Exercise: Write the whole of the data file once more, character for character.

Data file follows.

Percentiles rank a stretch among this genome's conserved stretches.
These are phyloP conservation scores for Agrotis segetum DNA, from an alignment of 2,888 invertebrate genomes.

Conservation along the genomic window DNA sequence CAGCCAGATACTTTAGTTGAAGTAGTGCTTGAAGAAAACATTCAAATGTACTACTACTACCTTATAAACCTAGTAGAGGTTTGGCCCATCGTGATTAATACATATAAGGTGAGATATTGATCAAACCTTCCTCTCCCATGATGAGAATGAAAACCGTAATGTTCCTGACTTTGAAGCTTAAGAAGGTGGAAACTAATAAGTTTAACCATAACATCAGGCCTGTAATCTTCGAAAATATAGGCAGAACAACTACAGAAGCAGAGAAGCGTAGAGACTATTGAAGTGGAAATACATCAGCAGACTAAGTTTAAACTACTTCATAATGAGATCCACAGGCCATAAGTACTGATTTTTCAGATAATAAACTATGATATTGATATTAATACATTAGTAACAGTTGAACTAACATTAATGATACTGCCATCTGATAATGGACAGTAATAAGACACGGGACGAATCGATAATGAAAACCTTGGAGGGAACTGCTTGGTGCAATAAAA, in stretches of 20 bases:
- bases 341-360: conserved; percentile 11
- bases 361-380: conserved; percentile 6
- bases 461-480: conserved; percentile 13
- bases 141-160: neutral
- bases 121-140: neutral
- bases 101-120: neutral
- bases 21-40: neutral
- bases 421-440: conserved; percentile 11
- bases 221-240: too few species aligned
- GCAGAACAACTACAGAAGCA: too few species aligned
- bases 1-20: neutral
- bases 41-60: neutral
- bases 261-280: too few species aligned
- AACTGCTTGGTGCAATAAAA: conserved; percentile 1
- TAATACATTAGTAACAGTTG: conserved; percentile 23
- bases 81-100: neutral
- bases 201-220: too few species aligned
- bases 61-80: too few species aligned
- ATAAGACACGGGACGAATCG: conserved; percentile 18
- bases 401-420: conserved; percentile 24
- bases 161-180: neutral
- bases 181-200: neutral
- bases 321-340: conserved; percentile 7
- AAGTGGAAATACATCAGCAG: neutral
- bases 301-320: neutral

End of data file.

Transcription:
Percentiles rank a stretch among this genome's conserved stretches.
These are phyloP conservation scores for Agrotis segetum DNA, from an alignment of 2,888 invertebrate genomes.

Conservation along the genomic window DNA sequence CAGCCAGATACTTTAGTTGAAGTAGTGCTTGAAGAAAACATTCAAATGTACTACTACTACCTTATAAACCTAGTAGAGGTTTGGCCCATCGTGATTAATACATATAAGGTGAGATATTGATCAAACCTTCCTCTCCCATGATGAGAATGAAAACCGTAATGTTCCTGACTTTGAAGCTTAAGAAGGTGGAAACTAATAAGTTTAACCATAACATCAGGCCTGTAATCTTCGAAAATATAGGCAGAACAACTACAGAAGCAGAGAAGCGTAGAGACTATTGAAGTGGAAATACATCAGCAGACTAAGTTTAAACTACTTCATAATGAGATCCACAGGCCATAAGTACTGATTTTTCAGATAATAAACTATGATATTGATATTAATACATTAGTAACAGTTGAACTAACATTAATGATACTGCCATCTGATAATGGACAGTAATAAGACACGGGACGAATCGATAATGAAAACCTTGGAGGGAACTGCTTGGTGCAATAAAA, in stretches of 20 bases:
- bases 341-360: conserved; percentile 11
- bases 361-380: conserved; percentile 6
- bases 461-480: conserved; percentile 13
- bases 141-160: neutral
- bases 121-140: neutral
- bases 101-120: neutral
- bases 21-40: neutral
- bases 421-440: conserved; percentile 11
- bases 221-240: too few species aligned
- GCAGAACAACTACAGAAGCA: too few species aligned
- bases 1-20: neutral
- bases 41-60: neutral
- bases 261-280: too few species aligned
- AACTGCTTGGTGCAATAAAA: conserved; percentile 1
- TAATACATTAGTAACAGTTG: conserved; percentile 23
- bases 81-100: neutral
- bases 201-220: too few species aligned
- bases 61-80: too few species aligned
- ATAAGACACGGGACGAATCG: conserved; percentile 18
- bases 401-420: conserved; percentile 24
- bases 161-180: neutral
- bases 181-200: neutral
- bases 321-340: conserved; percentile 7
- AAGTGGAAATACATCAGCAG: neutral
- bases 301-320: neutral